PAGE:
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What is a derecho? Explaining the unusual storm that battered Houston.

Janett Martinez Avalos
Houston Public Media

Last week, thousands of residents received tornado warnings to take cover as a twister was headed their way. While that was true for Cypress and parts of Waller County, the Houston area actually experienced a derecho.

If you’re not familiar with that word, don’t worry. Most of the time the term “straight-line wind” is used to describe a derecho, according to the National Weather Service.

So what is it? According to the NWS, a derecho is a widespread, long-lived wind storm that is associated with a band of rapidly moving showers or thunderstorms.

“It’s a very self-sustaining system and can last a long time,” said NWS meteorologist Cameron Self. “It went well into Louisiana.”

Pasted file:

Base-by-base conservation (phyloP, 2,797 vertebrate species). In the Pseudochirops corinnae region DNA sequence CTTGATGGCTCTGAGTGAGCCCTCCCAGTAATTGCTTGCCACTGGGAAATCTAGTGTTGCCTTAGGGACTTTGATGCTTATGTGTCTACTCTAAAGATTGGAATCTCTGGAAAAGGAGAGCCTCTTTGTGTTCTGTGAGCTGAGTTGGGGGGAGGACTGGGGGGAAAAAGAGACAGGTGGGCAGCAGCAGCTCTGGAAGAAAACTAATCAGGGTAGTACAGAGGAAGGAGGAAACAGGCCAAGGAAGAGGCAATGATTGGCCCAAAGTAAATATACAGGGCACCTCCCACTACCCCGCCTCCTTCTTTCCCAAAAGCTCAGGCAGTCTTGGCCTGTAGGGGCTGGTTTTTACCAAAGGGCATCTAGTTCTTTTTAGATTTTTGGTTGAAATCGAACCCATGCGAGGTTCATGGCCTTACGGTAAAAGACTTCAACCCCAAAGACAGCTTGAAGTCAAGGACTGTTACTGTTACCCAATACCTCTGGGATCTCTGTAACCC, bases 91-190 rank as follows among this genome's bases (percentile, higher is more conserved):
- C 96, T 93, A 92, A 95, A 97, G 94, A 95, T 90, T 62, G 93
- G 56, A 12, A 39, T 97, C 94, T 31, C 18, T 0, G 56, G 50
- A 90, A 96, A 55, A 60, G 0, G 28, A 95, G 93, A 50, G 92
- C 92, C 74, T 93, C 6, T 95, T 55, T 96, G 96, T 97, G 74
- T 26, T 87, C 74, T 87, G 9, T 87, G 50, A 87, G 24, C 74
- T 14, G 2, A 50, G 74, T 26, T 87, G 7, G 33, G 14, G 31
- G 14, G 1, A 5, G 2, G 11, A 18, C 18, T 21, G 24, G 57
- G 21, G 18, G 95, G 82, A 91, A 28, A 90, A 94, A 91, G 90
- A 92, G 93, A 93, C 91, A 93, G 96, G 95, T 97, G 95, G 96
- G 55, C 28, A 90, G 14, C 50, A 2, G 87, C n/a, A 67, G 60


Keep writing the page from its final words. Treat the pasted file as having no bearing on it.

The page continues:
Although a derecho can produce destruction similar to tornadoes, the damage typically is in one direction along a relatively straight path. That’s often why the term “straight-line wind damage” is used to describe derecho damage, NWS said.

“By definition, if the wind damage swath extends more than 240 miles and includes wind gusts of at least 58 mph or greater along most of its length, then the event may be classified as a derecho,” NWS said.

Winds reached between 90-100 mph in Cypress on Thursday and two confirmed tornadoes did touch down in the area. And tens of thousands were without power nearly a week later as powerlines and trees have been blown down throughout the Houston area. At least eight people were killed.

When it comes to tree damage, Self said one way to tell if the storm is a tornado or derecho is by seeing how they fall.

“When you’re looking for whether it’s a tornado or not, the trees will often fall in different directions,” Self said. “With straight-line winds, things will blow in a straight line.”

Many people were caught outside as the storm rapidly approached, and Self had advice if people ever find themselves near a quickly approaching storm: get inside, stay away from windows, and go in an interior room if possible.

“Some people were caught outside, and some of the deaths were people going out and moving their car,” Self said. “Think of yourself, not your car.”